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LEADING & MANAGING | SOCIAL PSYCHOLOGY | HUMAN SEXUALITY
STATISTICS | RESEARCH METHODS | TEACHING INTERESTS

Leading & Managing

Course Instructor—Spring 2016, UNC’s Kenan-Flagler Business School

Course Description
While many students focus on their skills in finance, accounting, operations, and other core areas of business, these skills will be useless unless you can work effectively with human beings. You must rely on others to be productive, innovative, and influential—as an employee, a team member, and a manager. Your success in the workplace depends on how you communicate with those around you.

Organizational Behavior provides this window into human behavior in the workplace. OB brings together insights from psychology, sociology, and economics to explain how individuals and groups behave in business settings. These insights can elevate you from a technician to a leader. Over the next 14 weeks, we will discuss the basic concepts of organizational behavior and management. This course examines OB at three levels: individual, groups/teams, and organizational. At the individual level, we will cover decision making, personality, and motivation. At the group/team level, we will cover negotiation, power, and team effectiveness. At the organizational level, we will cover leadership, organizational culture, and how to effectively manage change.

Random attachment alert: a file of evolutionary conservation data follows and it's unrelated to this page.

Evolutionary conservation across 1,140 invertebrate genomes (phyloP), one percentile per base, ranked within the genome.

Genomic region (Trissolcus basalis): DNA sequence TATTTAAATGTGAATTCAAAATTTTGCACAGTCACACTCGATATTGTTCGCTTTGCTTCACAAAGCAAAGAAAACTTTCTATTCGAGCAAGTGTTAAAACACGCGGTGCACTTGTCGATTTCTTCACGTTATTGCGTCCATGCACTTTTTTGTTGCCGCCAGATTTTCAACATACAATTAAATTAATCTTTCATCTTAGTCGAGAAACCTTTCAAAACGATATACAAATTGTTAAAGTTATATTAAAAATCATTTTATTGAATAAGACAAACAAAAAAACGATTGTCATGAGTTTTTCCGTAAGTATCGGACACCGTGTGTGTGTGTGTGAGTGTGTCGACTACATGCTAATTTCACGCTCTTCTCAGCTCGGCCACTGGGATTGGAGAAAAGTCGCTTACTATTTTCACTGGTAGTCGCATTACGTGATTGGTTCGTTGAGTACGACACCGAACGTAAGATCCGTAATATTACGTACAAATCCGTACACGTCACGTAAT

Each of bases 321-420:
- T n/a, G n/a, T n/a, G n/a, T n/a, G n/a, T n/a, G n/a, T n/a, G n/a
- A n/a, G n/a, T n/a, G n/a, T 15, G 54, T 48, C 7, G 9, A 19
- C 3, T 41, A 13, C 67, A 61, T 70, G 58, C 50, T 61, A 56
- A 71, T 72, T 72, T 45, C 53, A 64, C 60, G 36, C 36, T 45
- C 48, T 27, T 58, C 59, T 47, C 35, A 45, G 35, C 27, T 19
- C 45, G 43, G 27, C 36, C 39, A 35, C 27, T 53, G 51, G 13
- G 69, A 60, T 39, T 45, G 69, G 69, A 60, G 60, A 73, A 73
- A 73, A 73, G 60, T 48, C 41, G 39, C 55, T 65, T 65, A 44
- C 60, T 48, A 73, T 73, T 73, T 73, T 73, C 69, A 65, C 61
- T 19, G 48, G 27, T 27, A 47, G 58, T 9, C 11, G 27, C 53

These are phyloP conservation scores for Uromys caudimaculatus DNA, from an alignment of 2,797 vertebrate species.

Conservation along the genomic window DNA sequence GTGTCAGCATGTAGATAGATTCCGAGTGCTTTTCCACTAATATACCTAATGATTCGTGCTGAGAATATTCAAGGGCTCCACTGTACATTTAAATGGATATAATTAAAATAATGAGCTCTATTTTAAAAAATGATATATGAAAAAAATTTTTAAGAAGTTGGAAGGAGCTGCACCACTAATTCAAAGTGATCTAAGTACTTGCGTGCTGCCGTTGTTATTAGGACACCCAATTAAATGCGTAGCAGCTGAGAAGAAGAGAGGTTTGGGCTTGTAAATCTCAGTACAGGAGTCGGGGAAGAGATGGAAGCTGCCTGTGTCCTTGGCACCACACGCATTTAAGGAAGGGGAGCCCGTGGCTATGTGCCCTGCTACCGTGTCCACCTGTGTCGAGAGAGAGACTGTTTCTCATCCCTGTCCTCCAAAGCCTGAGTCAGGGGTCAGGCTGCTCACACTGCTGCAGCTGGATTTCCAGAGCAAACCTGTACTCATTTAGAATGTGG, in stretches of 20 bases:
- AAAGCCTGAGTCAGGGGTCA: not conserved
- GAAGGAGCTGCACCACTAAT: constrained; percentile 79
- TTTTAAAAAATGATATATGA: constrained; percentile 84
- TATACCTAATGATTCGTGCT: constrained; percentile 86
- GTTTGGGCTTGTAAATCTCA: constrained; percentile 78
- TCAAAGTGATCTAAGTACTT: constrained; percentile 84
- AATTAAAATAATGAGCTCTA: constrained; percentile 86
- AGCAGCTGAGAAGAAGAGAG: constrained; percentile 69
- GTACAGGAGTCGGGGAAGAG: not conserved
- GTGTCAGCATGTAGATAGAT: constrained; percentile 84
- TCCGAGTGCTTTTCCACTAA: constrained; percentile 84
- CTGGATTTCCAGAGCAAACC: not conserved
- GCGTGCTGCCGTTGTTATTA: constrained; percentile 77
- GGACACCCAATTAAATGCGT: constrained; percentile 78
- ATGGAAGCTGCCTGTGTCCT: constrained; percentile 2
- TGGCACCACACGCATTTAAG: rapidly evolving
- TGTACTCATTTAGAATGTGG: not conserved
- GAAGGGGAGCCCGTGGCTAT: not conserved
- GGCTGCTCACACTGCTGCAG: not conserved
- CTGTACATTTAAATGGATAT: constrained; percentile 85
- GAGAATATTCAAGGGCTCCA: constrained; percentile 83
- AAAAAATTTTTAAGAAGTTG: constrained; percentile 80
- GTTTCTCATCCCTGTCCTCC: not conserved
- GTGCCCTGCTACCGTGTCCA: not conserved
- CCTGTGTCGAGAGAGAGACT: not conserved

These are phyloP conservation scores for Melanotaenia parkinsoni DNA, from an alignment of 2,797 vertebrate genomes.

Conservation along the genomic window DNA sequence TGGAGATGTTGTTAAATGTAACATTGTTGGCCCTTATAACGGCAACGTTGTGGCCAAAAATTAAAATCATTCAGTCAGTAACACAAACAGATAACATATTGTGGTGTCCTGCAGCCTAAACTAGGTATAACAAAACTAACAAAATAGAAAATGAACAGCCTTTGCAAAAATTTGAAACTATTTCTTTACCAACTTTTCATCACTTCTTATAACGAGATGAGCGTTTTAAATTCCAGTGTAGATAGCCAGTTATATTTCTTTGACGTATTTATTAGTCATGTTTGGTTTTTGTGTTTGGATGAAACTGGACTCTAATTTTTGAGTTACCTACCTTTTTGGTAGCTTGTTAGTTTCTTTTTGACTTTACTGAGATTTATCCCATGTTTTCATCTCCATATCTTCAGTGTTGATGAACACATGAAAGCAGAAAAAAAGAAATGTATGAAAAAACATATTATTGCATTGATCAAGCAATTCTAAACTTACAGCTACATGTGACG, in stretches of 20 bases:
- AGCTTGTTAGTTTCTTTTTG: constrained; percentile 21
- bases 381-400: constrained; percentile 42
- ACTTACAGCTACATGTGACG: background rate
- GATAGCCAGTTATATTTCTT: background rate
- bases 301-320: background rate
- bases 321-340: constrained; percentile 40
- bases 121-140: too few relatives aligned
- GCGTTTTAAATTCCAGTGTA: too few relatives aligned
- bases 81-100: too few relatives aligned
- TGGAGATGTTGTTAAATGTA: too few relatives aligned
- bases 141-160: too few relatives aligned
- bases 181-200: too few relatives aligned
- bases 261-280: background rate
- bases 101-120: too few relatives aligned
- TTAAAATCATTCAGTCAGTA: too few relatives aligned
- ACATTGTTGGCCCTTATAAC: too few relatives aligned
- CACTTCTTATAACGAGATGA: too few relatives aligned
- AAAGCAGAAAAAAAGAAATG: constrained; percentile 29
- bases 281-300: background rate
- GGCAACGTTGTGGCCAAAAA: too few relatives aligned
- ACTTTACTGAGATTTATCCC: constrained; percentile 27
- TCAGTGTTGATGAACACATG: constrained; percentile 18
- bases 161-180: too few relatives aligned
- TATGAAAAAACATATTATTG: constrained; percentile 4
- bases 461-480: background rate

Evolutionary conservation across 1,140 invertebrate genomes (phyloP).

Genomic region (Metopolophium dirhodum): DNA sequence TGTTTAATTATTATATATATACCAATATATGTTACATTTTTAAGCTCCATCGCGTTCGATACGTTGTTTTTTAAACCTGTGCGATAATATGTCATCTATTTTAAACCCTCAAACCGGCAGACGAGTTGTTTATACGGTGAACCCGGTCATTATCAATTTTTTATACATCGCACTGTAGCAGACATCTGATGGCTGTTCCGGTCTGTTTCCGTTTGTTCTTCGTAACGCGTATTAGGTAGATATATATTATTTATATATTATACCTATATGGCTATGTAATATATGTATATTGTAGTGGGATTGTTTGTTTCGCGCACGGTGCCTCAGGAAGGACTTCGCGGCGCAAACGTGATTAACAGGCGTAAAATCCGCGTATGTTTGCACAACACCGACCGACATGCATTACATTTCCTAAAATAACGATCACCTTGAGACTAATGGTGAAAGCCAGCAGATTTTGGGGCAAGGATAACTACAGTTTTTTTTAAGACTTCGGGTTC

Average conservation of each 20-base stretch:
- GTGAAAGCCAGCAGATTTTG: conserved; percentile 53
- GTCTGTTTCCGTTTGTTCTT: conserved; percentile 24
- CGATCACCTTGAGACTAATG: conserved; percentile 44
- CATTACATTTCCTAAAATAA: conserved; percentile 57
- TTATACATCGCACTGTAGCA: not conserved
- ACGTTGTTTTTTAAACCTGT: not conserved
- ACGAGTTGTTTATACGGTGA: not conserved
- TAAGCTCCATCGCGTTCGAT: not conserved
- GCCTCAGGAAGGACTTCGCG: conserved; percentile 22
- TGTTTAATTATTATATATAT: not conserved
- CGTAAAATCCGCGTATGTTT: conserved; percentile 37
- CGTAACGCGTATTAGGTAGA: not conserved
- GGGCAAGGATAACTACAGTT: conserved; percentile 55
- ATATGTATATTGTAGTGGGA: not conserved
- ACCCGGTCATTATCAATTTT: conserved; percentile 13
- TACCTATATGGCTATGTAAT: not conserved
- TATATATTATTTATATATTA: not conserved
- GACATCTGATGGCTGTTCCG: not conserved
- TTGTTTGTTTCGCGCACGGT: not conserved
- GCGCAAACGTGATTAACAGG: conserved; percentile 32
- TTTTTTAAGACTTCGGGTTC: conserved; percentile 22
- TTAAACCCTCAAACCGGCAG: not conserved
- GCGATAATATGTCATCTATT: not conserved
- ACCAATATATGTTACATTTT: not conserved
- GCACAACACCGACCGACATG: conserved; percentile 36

Social Psychology

Course Instructor—Summer 2009 & 2010, Texas A&M University

Course Description (from syllabus)
The field of social psychology encompasses everything from romantic relationships to prejudice and stereotyping. Social psychology is the study of how people think of and influence one another. We will also spend a great deal of time discussing the power of the situation—do people commit certain acts because they are evil or careless, or would most people have done the same thing in the same situation? In addition to learning the theories and concepts, my goal for this course is for you to learn to draw accurate conclusions about your observations in daily life. You should also be able to discuss concepts and theories in terms of everyday life. Apply what you are learning to your daily life, and you’ll take in a lot more of the subject.

Examples of Assignments